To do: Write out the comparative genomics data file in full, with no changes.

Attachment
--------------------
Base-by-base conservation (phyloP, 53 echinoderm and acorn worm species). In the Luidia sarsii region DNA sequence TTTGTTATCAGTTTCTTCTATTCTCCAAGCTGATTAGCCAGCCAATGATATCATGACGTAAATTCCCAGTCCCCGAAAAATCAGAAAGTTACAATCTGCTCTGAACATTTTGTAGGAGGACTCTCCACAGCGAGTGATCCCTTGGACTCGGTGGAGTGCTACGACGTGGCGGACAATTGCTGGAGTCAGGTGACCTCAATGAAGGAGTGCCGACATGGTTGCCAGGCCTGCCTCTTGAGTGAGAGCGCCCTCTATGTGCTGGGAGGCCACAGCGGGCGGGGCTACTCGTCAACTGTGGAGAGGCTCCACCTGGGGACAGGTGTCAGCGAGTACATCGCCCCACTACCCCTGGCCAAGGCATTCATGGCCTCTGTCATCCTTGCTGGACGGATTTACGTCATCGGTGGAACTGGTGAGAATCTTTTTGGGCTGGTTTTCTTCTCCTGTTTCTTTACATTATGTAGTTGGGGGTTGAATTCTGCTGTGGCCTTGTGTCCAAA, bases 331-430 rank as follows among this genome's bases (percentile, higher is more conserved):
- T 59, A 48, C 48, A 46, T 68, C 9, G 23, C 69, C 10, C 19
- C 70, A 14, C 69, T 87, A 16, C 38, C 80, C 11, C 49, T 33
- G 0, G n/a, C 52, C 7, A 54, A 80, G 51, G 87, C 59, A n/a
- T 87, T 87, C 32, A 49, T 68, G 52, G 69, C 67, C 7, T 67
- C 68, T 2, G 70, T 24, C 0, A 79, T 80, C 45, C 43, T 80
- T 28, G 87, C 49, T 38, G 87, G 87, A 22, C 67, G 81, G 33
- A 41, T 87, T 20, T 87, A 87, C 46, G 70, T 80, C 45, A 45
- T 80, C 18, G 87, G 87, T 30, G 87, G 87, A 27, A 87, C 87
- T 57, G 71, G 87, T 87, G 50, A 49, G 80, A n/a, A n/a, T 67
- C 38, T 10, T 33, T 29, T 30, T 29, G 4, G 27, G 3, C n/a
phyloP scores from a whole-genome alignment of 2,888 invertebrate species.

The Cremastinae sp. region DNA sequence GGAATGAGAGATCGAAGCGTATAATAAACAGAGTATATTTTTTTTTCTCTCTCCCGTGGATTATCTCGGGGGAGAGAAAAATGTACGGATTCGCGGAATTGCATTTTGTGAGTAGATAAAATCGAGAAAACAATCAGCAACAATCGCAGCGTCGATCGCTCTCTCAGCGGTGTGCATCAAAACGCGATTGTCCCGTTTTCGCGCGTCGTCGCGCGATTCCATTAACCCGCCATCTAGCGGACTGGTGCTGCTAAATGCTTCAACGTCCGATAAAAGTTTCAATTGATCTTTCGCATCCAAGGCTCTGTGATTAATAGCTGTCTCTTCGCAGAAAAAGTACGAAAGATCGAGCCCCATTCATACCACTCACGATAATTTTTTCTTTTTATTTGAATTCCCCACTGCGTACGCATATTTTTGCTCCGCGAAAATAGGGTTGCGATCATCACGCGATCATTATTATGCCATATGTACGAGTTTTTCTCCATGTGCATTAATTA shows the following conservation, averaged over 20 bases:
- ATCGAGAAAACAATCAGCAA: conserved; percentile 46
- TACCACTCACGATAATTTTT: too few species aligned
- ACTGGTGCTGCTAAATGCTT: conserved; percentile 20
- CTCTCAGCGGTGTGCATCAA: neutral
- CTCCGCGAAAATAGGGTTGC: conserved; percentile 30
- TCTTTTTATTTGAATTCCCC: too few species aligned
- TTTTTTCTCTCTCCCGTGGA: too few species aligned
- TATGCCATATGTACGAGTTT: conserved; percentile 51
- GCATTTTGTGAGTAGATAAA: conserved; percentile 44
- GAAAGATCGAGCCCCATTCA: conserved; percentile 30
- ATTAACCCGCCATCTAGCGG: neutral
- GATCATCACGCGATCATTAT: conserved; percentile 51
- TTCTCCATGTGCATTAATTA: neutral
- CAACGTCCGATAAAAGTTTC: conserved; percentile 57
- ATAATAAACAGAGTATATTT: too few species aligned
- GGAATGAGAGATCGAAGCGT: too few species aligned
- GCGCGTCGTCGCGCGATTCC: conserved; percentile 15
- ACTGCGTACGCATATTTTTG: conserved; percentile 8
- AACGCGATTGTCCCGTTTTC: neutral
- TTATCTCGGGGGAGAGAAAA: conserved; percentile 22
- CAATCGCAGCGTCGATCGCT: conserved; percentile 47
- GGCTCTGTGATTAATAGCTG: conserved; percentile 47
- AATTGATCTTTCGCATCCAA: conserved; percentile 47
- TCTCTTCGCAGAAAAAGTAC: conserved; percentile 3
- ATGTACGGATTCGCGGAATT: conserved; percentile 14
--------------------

Base-by-base conservation (phyloP, 53 echinoderm and acorn worm species). In the Luidia sarsii region DNA sequence TTTGTTATCAGTTTCTTCTATTCTCCAAGCTGATTAGCCAGCCAATGATATCATGACGTAAATTCCCAGTCCCCGAAAAATCAGAAAGTTACAATCTGCTCTGAACATTTTGTAGGAGGACTCTCCACAGCGAGTGATCCCTTGGACTCGGTGGAGTGCTACGACGTGGCGGACAATTGCTGGAGTCAGGTGACCTCAATGAAGGAGTGCCGACATGGTTGCCAGGCCTGCCTCTTGAGTGAGAGCGCCCTCTATGTGCTGGGAGGCCACAGCGGGCGGGGCTACTCGTCAACTGTGGAGAGGCTCCACCTGGGGACAGGTGTCAGCGAGTACATCGCCCCACTACCCCTGGCCAAGGCATTCATGGCCTCTGTCATCCTTGCTGGACGGATTTACGTCATCGGTGGAACTGGTGAGAATCTTTTTGGGCTGGTTTTCTTCTCCTGTTTCTTTACATTATGTAGTTGGGGGTTGAATTCTGCTGTGGCCTTGTGTCCAAA, bases 331-430 rank as follows among this genome's bases (percentile, higher is more conserved):
- T 59, A 48, C 48, A 46, T 68, C 9, G 23, C 69, C 10, C 19
- C 70, A 14, C 69, T 87, A 16, C 38, C 80, C 11, C 49, T 33
- G 0, G n/a, C 52, C 7, A 54, A 80, G 51, G 87, C 59, A n/a
- T 87, T 87, C 32, A 49, T 68, G 52, G 69, C 67, C 7, T 67
- C 68, T 2, G 70, T 24, C 0, A 79, T 80, C 45, C 43, T 80
- T 28, G 87, C 49, T 38, G 87, G 87, A 22, C 67, G 81, G 33
- A 41, T 87, T 20, T 87, A 87, C 46, G 70, T 80, C 45, A 45
- T 80, C 18, G 87, G 87, T 30, G 87, G 87, A 27, A 87, C 87
- T 57, G 71, G 87, T 87, G 50, A 49, G 80, A n/a, A n/a, T 67
- C 38, T 10, T 33, T 29, T 30, T 29, G 4, G 27, G 3, C n/a
phyloP scores from a whole-genome alignment of 2,888 invertebrate species.

The Cremastinae sp. region DNA sequence GGAATGAGAGATCGAAGCGTATAATAAACAGAGTATATTTTTTTTTCTCTCTCCCGTGGATTATCTCGGGGGAGAGAAAAATGTACGGATTCGCGGAATTGCATTTTGTGAGTAGATAAAATCGAGAAAACAATCAGCAACAATCGCAGCGTCGATCGCTCTCTCAGCGGTGTGCATCAAAACGCGATTGTCCCGTTTTCGCGCGTCGTCGCGCGATTCCATTAACCCGCCATCTAGCGGACTGGTGCTGCTAAATGCTTCAACGTCCGATAAAAGTTTCAATTGATCTTTCGCATCCAAGGCTCTGTGATTAATAGCTGTCTCTTCGCAGAAAAAGTACGAAAGATCGAGCCCCATTCATACCACTCACGATAATTTTTTCTTTTTATTTGAATTCCCCACTGCGTACGCATATTTTTGCTCCGCGAAAATAGGGTTGCGATCATCACGCGATCATTATTATGCCATATGTACGAGTTTTTCTCCATGTGCATTAATTA shows the following conservation, averaged over 20 bases:
- ATCGAGAAAACAATCAGCAA: conserved; percentile 46
- TACCACTCACGATAATTTTT: too few species aligned
- ACTGGTGCTGCTAAATGCTT: conserved; percentile 20
- CTCTCAGCGGTGTGCATCAA: neutral
- CTCCGCGAAAATAGGGTTGC: conserved; percentile 30
- TCTTTTTATTTGAATTCCCC: too few species aligned
- TTTTTTCTCTCTCCCGTGGA: too few species aligned
- TATGCCATATGTACGAGTTT: conserved; percentile 51
- GCATTTTGTGAGTAGATAAA: conserved; percentile 44
- GAAAGATCGAGCCCCATTCA: conserved; percentile 30
- ATTAACCCGCCATCTAGCGG: neutral
- GATCATCACGCGATCATTAT: conserved; percentile 51
- TTCTCCATGTGCATTAATTA: neutral
- CAACGTCCGATAAAAGTTTC: conserved; percentile 57
- ATAATAAACAGAGTATATTT: too few species aligned
- GGAATGAGAGATCGAAGCGT: too few species aligned
- GCGCGTCGTCGCGCGATTCC: conserved; percentile 15
- ACTGCGTACGCATATTTTTG: conserved; percentile 8
- AACGCGATTGTCCCGTTTTC: neutral
- TTATCTCGGGGGAGAGAAAA: conserved; percentile 22
- CAATCGCAGCGTCGATCGCT: conserved; percentile 47
- GGCTCTGTGATTAATAGCTG: conserved; percentile 47
- AATTGATCTTTCGCATCCAA: conserved; percentile 47
- TCTCTTCGCAGAAAAAGTAC: conserved; percentile 3
- ATGTACGGATTCGCGGAATT: conserved; percentile 14